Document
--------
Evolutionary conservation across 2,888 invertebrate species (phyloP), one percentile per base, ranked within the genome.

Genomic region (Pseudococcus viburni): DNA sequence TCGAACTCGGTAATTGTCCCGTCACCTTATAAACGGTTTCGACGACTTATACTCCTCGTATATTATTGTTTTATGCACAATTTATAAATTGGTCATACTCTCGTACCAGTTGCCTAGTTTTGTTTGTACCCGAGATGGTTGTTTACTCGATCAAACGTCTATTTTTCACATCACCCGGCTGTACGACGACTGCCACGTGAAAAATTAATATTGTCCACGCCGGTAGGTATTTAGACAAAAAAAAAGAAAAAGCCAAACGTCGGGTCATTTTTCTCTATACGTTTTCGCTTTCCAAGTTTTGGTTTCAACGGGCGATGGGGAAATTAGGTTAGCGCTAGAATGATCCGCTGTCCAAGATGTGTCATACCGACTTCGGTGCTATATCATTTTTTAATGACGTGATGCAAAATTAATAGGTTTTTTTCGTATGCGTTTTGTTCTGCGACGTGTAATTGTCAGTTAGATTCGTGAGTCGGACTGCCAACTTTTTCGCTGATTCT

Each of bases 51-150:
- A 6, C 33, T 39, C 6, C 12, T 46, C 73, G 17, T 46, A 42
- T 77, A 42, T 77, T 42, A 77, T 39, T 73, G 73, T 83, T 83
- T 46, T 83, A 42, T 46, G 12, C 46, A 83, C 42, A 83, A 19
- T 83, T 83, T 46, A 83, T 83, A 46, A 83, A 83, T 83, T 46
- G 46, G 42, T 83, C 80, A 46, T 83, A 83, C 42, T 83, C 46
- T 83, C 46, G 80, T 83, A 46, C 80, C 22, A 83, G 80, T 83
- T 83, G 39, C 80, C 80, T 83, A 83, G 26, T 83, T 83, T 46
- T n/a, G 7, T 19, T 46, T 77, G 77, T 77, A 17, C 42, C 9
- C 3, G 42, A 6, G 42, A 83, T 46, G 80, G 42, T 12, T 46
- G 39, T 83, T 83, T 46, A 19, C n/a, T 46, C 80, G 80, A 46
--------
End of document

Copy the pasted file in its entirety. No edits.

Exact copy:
Evolutionary conservation across 2,888 invertebrate species (phyloP), one percentile per base, ranked within the genome.

Genomic region (Pseudococcus viburni): DNA sequence TCGAACTCGGTAATTGTCCCGTCACCTTATAAACGGTTTCGACGACTTATACTCCTCGTATATTATTGTTTTATGCACAATTTATAAATTGGTCATACTCTCGTACCAGTTGCCTAGTTTTGTTTGTACCCGAGATGGTTGTTTACTCGATCAAACGTCTATTTTTCACATCACCCGGCTGTACGACGACTGCCACGTGAAAAATTAATATTGTCCACGCCGGTAGGTATTTAGACAAAAAAAAAGAAAAAGCCAAACGTCGGGTCATTTTTCTCTATACGTTTTCGCTTTCCAAGTTTTGGTTTCAACGGGCGATGGGGAAATTAGGTTAGCGCTAGAATGATCCGCTGTCCAAGATGTGTCATACCGACTTCGGTGCTATATCATTTTTTAATGACGTGATGCAAAATTAATAGGTTTTTTTCGTATGCGTTTTGTTCTGCGACGTGTAATTGTCAGTTAGATTCGTGAGTCGGACTGCCAACTTTTTCGCTGATTCT

Each of bases 51-150:
- A 6, C 33, T 39, C 6, C 12, T 46, C 73, G 17, T 46, A 42
- T 77, A 42, T 77, T 42, A 77, T 39, T 73, G 73, T 83, T 83
- T 46, T 83, A 42, T 46, G 12, C 46, A 83, C 42, A 83, A 19
- T 83, T 83, T 46, A 83, T 83, A 46, A 83, A 83, T 83, T 46
- G 46, G 42, T 83, C 80, A 46, T 83, A 83, C 42, T 83, C 46
- T 83, C 46, G 80, T 83, A 46, C 80, C 22, A 83, G 80, T 83
- T 83, G 39, C 80, C 80, T 83, A 83, G 26, T 83, T 83, T 46
- T n/a, G 7, T 19, T 46, T 77, G 77, T 77, A 17, C 42, C 9
- C 3, G 42, A 6, G 42, A 83, T 46, G 80, G 42, T 12, T 46
- G 39, T 83, T 83, T 46, A 19, C n/a, T 46, C 80, G 80, A 46